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“WE are dealing with a political generation which has no serious experience of bad times and is frankly cavalier about precipitating events they cannot then control, but feel they might exploit.”
Britain’s former ambassador to the EU Sir Ivan Rogers could scarcely be more scathing of the country’s political class in his book, “9 Lessons in Brexit.”
And that was before the forced resignation last week under a Twitter tirade from Donald Trump of Britain’s ambassador to Washington, Sir Kim Darroch, following leaks of his unvarnished cables.
He let it be known via “friends” that it was the failure of Boris Johnson, likely the next Tory leader in a week’s time, to back him in a TV debate that tipped his decision to go.
It was Darroch’s description of the White House as “clumsy,” “insecure,” and “inept” that most infuriated Trump. Of greater significance is a further leak last Sunday of the ambassador’s opinion that Trump had ripped up the Iran nuclear deal out of petulance at it being seen as one of the few successes of the previous Obama administration.
So Britain is now intercepting Iranian tankers off Gibraltar, sending another warship to the Persian Gulf and — according to Tory ministers — committed in advance to standing by the US against Iran. This is all thanks to craven subordination to a president who is prepared to risk another Middle East war in order to trash his predecessor.
This British government and the next know that. Usually these things half come out years later if we have something like the Chilcot inquiry into the Iraq disaster. This time we know in advance.
The dysfunctionality in the Trump administration is not news. Though it should be noted that like other “leader states,” to borrow the term from German historian Martin Broszat, it has managed to effect unity around some core aims of the 1 per cent out of apparent administrative chaos.
What’s new is that this affair has brought to the surface an increasing dysfunctionality in the British state — one that is set to grow and be a source of great destabilisation as the October 31 deadline for finally leaving the EU looms.
The reaction from high ruling class and state figures to Darroch’s defenestration has been unprecedented. Johnson’s supporters are probably right that it has had little impact on his chances among the Tory Party membership.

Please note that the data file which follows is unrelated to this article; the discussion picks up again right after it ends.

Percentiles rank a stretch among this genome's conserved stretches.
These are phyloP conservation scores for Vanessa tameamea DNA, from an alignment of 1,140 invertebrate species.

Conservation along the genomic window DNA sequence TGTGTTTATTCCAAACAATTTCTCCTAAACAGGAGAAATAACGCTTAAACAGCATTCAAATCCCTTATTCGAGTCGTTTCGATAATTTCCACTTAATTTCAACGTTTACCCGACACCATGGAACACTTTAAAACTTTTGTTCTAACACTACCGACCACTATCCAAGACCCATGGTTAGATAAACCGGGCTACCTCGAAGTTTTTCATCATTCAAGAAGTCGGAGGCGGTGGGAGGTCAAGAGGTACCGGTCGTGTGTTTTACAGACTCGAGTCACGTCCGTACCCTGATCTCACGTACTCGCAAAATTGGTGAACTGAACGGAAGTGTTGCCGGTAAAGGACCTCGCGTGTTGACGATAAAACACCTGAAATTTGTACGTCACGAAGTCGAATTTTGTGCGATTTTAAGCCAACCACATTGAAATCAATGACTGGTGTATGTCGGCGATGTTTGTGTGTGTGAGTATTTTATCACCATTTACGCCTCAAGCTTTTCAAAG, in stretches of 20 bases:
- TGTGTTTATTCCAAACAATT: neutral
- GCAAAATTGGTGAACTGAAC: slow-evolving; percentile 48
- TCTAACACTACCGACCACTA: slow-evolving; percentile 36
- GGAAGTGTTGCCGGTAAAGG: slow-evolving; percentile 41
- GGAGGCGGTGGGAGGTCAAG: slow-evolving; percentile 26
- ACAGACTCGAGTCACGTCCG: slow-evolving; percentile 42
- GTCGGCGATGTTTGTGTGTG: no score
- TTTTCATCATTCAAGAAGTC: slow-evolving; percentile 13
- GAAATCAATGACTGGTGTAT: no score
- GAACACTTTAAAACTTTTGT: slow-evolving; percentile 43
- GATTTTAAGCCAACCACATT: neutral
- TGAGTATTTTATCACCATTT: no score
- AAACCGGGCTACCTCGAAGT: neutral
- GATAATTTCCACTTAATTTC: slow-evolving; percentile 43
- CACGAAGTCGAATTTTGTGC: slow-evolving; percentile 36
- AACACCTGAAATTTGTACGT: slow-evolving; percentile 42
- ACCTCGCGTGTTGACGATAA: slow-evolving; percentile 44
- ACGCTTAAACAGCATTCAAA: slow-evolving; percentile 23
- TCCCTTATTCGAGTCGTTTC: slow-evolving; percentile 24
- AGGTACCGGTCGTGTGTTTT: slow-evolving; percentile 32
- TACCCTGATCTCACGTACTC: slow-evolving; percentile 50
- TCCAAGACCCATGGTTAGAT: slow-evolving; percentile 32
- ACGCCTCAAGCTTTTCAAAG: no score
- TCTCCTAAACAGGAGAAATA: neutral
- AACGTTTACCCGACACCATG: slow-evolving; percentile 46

Most of them will have voted and are anyway prepared to see the breakup of the United Kingdom and even the destruction of their own party so long as Britain leaves the EU on or before October 31, and not a day later.
But it has most certainly had an impact in intensifying the political crisis in Britain and calling into question its longer-term governability as a post-empire power with pretensions above its station.
In the last few days three former cabinet secretaries — Lords O’Donnell, Butler and Armstrong — warned of a dangerous schism between the senior Civil Service (the permanent state) and an incoming Johnson government.
On and off the record, they were joined by current and former Whitehall mandarins, such as previous ambassador to Washington Sir Nigel Sheinwald. Former director of MI6 Sir John Sawers had already warned Britain is going through “a political nervous breakdown.” Unsurprisingly, he attacked Jeremy Corbyn.
But he said of both Tory candidates that they do “not have the standing that we have become used to in our top leadership.”
It used to be that British governments did not acknowledge the existence of MI5 and MI6. Now it seems to be part of the job description of current and former chief spooks to intervene in the political process in violation of the constitutional charters that are meant to contain Britain’s spies.
What passes these days for Tory grandees also waded in. Former foreign secretary Sir Malcolm Rifkind; former prime minister Sir John Major, who extraordinarily threatened legal action — trying to muster the judicial arm of the state — should Johnson close Parliament to allow a no-deal Brexit by default.
Lord Sumption, however, an influential Supreme Court justice has recently warned of the grave risk of getting the judiciary brazenly to adjudicate the dilemmas of the political system.
There are many “Sirs” and not a few “Lords” in the news these days. That’s because a veritable roundtable of knights of the realm are warning of catastrophe for the kingdom.
How has it come to this? The short answer: the Establishment is losing control.